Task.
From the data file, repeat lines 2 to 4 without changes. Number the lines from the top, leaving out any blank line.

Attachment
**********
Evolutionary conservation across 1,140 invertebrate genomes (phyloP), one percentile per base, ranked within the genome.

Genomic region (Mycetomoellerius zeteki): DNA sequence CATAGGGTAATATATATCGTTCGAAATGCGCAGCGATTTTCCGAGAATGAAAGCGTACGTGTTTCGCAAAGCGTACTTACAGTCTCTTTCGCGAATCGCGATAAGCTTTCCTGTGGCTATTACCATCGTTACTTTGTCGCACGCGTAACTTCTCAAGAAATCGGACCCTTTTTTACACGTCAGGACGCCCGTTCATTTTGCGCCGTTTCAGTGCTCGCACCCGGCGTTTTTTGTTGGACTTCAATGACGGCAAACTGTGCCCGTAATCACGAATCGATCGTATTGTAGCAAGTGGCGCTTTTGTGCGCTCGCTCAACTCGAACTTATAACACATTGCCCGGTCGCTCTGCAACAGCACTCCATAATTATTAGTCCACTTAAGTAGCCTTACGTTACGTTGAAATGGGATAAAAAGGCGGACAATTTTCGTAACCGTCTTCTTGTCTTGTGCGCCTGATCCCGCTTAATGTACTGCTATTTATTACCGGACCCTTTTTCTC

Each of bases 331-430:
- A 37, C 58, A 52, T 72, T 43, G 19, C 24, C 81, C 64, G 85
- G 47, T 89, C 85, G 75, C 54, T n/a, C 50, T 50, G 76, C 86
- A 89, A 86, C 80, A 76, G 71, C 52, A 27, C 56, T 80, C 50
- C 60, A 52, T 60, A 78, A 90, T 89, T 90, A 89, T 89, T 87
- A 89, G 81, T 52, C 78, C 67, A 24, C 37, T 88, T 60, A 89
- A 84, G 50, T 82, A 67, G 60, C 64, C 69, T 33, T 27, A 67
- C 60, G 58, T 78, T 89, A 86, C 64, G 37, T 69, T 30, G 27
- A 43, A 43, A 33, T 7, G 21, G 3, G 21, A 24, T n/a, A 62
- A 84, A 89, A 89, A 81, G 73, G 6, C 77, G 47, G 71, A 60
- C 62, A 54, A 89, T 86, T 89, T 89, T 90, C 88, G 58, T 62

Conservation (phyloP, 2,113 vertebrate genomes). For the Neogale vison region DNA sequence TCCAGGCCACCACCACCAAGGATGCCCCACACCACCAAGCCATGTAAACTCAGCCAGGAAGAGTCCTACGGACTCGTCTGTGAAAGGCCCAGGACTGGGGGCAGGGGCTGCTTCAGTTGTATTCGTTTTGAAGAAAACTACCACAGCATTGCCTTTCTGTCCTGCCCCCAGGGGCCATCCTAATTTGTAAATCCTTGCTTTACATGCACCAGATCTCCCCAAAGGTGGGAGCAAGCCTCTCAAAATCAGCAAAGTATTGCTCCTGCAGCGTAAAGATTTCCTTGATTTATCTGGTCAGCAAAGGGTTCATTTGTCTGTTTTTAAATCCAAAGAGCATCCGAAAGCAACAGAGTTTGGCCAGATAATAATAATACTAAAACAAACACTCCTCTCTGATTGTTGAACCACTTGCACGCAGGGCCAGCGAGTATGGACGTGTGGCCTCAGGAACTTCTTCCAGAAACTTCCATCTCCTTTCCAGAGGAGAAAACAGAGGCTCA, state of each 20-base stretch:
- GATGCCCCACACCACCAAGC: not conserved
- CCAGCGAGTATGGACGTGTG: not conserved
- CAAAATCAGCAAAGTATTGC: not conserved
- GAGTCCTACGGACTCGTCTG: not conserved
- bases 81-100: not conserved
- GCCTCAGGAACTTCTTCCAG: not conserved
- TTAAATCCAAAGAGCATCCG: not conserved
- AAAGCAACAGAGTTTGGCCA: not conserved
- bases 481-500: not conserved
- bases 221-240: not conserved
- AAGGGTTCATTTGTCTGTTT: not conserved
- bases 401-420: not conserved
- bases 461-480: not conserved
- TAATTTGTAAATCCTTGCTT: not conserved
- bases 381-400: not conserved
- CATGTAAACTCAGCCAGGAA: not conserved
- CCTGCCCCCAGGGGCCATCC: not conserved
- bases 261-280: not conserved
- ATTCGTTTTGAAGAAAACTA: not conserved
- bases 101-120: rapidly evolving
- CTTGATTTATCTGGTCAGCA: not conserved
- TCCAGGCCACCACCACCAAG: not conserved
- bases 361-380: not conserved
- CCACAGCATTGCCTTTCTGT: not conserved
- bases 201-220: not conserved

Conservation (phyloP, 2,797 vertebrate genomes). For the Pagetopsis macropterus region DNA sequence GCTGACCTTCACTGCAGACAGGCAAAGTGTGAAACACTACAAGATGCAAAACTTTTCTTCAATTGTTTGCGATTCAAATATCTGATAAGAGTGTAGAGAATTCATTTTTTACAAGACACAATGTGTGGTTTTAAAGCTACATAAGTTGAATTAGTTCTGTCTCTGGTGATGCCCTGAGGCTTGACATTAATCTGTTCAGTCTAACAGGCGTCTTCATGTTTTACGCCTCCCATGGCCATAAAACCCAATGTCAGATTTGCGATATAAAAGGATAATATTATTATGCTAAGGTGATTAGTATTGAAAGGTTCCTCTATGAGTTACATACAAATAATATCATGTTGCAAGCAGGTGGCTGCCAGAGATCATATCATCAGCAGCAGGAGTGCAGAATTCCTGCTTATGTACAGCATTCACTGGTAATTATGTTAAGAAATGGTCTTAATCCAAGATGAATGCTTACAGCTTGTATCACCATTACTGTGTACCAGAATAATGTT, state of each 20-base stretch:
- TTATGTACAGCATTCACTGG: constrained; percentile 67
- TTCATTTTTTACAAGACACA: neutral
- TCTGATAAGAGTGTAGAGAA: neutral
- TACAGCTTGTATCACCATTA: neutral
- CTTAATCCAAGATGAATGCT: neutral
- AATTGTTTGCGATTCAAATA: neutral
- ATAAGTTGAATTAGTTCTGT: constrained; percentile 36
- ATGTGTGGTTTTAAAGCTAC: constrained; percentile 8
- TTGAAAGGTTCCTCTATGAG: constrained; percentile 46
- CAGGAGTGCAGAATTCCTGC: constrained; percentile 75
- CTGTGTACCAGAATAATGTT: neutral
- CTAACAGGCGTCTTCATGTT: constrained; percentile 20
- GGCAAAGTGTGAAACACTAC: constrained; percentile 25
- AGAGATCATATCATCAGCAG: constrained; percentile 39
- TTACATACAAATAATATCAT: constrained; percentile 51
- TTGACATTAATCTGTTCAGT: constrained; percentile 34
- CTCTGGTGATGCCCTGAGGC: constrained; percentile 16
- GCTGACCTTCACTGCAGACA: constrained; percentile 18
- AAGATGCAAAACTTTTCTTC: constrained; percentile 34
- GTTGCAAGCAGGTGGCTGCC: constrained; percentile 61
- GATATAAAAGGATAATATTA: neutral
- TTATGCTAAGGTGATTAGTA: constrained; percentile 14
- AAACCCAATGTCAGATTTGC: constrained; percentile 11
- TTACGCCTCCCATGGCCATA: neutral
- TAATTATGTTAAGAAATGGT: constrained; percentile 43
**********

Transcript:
Genomic region (Mycetomoellerius zeteki): DNA sequence CATAGGGTAATATATATCGTTCGAAATGCGCAGCGATTTTCCGAGAATGAAAGCGTACGTGTTTCGCAAAGCGTACTTACAGTCTCTTTCGCGAATCGCGATAAGCTTTCCTGTGGCTATTACCATCGTTACTTTGTCGCACGCGTAACTTCTCAAGAAATCGGACCCTTTTTTACACGTCAGGACGCCCGTTCATTTTGCGCCGTTTCAGTGCTCGCACCCGGCGTTTTTTGTTGGACTTCAATGACGGCAAACTGTGCCCGTAATCACGAATCGATCGTATTGTAGCAAGTGGCGCTTTTGTGCGCTCGCTCAACTCGAACTTATAACACATTGCCCGGTCGCTCTGCAACAGCACTCCATAATTATTAGTCCACTTAAGTAGCCTTACGTTACGTTGAAATGGGATAAAAAGGCGGACAATTTTCGTAACCGTCTTCTTGTCTTGTGCGCCTGATCCCGCTTAATGTACTGCTATTTATTACCGGACCCTTTTTCTC

Each of bases 331-430:
- A 37, C 58, A 52, T 72, T 43, G 19, C 24, C 81, C 64, G 85